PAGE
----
Differential Pay: California

Retaining Effective Teachers Policy


The state should support differential pay for effective teaching in shortage and high-needs areas.

Meets goal
Suggested Citation:
National Council on Teacher Quality. (2011). Differential Pay: California results. State Teacher Policy Database. [Data set].
Retrieved from: https://www.nctq.org/yearbook/state/CA-Differential-Pay-9

Analysis of California's policies

California supports differential pay by which a teacher can earn additional compensation by teaching certain subjects. The state encourages public school employers to "provide incentives to teachers for accepting teaching assignments in areas of highest need." However, California does not state specifically which subjects one must teach to qualify or the amount of stipend or salary incentive.

California also offers a $20,000 incentive award to teachers who earn certification from the National Board for Professional Teaching Standards (NBPTS) and agree to teach at least 50 percent of the time in a high-needs school (Academic Index of 5 or lower) for four consecutive years. The incentive is paid in $5,000 installments over the four years.


Recommendations for California

State response to our analysis

California recognized the accuracy of this analysis. California noted that due to funding issues, no new applicants are being granted incentive funding. If/when state budget allowances change, this program will resume accepting new applicants.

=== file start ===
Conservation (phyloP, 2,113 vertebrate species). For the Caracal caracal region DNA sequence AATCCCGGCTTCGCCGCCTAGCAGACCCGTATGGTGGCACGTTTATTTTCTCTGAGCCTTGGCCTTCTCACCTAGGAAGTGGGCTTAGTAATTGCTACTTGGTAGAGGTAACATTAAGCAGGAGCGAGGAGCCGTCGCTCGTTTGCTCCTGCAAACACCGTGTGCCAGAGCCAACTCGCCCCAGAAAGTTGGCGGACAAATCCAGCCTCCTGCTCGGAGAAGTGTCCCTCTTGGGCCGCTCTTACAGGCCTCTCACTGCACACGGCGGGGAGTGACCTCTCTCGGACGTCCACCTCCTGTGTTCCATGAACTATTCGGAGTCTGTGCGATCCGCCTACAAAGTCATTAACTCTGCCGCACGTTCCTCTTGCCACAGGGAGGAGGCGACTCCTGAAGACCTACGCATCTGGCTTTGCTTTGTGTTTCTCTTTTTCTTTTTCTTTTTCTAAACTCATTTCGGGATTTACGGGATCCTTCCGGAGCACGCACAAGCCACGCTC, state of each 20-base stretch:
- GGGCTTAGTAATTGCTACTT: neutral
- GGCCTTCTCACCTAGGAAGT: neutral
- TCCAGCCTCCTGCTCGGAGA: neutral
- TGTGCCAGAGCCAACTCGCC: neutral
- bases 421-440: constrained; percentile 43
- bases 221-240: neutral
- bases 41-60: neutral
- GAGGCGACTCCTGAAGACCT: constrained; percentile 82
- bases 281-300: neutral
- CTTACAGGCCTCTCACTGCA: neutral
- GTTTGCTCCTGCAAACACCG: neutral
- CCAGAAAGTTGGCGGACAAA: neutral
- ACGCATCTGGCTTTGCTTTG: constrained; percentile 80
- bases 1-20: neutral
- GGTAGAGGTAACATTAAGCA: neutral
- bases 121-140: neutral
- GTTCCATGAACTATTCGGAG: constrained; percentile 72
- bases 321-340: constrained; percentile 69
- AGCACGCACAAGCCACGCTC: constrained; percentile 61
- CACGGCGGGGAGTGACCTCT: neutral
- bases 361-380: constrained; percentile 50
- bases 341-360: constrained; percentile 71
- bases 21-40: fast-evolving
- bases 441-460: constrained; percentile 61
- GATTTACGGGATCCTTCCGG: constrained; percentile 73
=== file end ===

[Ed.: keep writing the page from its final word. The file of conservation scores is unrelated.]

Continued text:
Last word

NCTQ appreciates the state's candor in acknowledging the current budget limitations on differential pay. California is encouraged to support differential pay for effective teaching in high-needs subjects and schools.

Research rationale

Two recent studies emphasize the need for differential pay. In "Teacher Quality and Teacher Mobility", L. Feng and T. Sass find that high performing teachers tend to transfer to schools with a large proportion of other high performing teachers and students, while low performing teachers cluster in bottom quartile schools (CALDER: Urban Institute 2011).  Another study from T. Sass et al found that the least effective teachers in high-poverty schools were considerably less effective than the least effective teachers in low-poverty schools.

Charles Clotfelter, et al., "Would Higher Salaries Keep Teachers in High-Poverty Schools? Evidence from a Policy Intervention in North Carolina," Sanford Institute of Public Policy, Duke University, May 16, 2006 at:

Julie Kowal, et al., "Financial Incentives for Hard to Staff Positions," Center for American Progress, November 2008.

A study by researchers at Rand found that higher pay lowered attrition, and the effect was stronger in high-needs school districts. Every $1,000 increase was estimated to decrease attrition by more than 6 percent. See S.N. Kirby, et al., "Supply and Demand of Minority Teachers in Texas: Problems and Prospects," Educational Evaluation and Policy Analysis, 1999; 21(1): 47-66 at: http://epa.sagepub.com/cgi/content/abstract/21/1/47